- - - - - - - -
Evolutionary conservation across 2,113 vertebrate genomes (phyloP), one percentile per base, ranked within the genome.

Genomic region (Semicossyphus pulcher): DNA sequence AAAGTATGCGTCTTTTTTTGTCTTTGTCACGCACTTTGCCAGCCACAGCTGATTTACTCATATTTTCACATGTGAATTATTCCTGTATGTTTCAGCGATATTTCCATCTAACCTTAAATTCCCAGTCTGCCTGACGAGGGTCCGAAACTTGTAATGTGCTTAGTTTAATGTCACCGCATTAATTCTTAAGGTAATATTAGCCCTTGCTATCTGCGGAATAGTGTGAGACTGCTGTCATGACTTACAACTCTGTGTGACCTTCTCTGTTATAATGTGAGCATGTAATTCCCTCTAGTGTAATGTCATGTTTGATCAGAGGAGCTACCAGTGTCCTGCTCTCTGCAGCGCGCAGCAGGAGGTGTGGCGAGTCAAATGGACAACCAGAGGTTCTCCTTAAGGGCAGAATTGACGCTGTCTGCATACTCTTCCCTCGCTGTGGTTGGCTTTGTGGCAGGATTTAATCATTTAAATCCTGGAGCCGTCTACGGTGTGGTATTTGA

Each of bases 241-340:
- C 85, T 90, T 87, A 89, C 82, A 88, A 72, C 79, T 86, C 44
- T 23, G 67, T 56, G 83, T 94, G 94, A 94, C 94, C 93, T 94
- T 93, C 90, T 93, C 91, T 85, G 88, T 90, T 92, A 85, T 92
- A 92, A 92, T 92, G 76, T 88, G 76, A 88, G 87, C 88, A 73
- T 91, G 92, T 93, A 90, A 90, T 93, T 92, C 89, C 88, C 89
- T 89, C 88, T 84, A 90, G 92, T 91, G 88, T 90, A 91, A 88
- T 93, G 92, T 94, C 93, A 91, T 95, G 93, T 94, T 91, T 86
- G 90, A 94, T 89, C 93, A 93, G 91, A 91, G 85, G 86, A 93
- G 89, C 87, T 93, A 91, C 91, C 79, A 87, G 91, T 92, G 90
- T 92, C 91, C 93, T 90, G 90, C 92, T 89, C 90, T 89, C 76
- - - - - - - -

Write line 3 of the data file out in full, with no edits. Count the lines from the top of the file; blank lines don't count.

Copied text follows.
Each of bases 241-340: